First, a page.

There were 400 samples collected form the study cohort. Participants were assigned to 3 primary groups: UCPPS, positive control (chronic pain in other body sites), and healthy controls. Research team applied multiple reaction monitoring (MRM), a mass spectrometry (MS) method that allows targeting specific peptides to detect proteins (Figure 1). Total of 72 proteins related to chronic disease and inflammation were compared to the research serum proteins. Each patient had 96 wells (90-93 samples and 4-8 quality control plasma samples). Patient samples were partially randomized to the controls, flare status, cohort type (pelvic pain only or widespread pain), urine severity, RICE score, age and gender, and pelvic pain.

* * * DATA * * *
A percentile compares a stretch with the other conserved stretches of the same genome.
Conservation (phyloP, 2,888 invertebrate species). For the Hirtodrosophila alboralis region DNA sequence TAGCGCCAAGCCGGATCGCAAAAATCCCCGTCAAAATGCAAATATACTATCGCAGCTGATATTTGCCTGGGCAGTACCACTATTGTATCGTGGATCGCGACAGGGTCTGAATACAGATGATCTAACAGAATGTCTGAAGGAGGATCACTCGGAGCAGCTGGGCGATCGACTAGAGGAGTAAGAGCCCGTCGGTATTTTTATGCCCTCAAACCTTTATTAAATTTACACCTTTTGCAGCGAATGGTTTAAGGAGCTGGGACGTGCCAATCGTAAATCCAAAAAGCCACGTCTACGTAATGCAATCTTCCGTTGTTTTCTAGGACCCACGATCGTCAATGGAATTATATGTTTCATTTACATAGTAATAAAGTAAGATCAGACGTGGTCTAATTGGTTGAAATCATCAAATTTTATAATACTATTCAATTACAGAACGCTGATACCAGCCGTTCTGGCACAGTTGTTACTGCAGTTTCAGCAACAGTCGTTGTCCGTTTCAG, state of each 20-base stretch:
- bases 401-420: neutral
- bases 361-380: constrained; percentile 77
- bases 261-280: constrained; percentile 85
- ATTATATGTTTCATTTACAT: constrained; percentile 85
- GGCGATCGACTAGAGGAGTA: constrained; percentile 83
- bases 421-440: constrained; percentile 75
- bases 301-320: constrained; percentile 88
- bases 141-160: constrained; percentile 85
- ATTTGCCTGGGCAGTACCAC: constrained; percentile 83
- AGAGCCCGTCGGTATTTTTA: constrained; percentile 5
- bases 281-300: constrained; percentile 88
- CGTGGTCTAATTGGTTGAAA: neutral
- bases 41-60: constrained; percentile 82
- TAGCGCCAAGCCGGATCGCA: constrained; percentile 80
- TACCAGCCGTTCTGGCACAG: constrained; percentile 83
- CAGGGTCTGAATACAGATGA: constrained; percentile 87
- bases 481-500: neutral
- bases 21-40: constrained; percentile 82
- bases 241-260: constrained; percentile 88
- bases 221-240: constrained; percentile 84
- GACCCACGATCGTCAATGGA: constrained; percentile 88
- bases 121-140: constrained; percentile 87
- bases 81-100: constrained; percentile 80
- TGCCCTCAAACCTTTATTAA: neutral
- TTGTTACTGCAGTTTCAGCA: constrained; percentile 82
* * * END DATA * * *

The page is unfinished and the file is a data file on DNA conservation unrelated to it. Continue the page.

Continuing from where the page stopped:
Data analysis revealed a specific serum proteomic signature associated with painful urinary urgency. Detected proteins had a different expression depending on the study group, gender, age, and severity of urinary symptoms (Figure 2).
Alpha-1-antychymotrypsin (AACT) significantly decreased with painful filling and urgency. Research findings associate clinical subgroups with underlying biology in UCPPS.
Presented by: Jennifer T. Anger, MD, MPH; Cedars-Sinai Medical Center
Co-authors: Weston Spivia, A. Lenore Ackerman, Karyn Eilber, Jayoung Kim, Qin Fu, Michael Freeman, Jennifer Van Eyk, Los Angeles, CA
Written by: Hanna Stambakio, BS, Clinical Research Coordinator, Division of Urology, University of Pennsylvania @AStambakio at the American Urological Association's 2019 Annual Meeting (AUA 2019), May 3 – 6, 2019 in Chicago, Illinois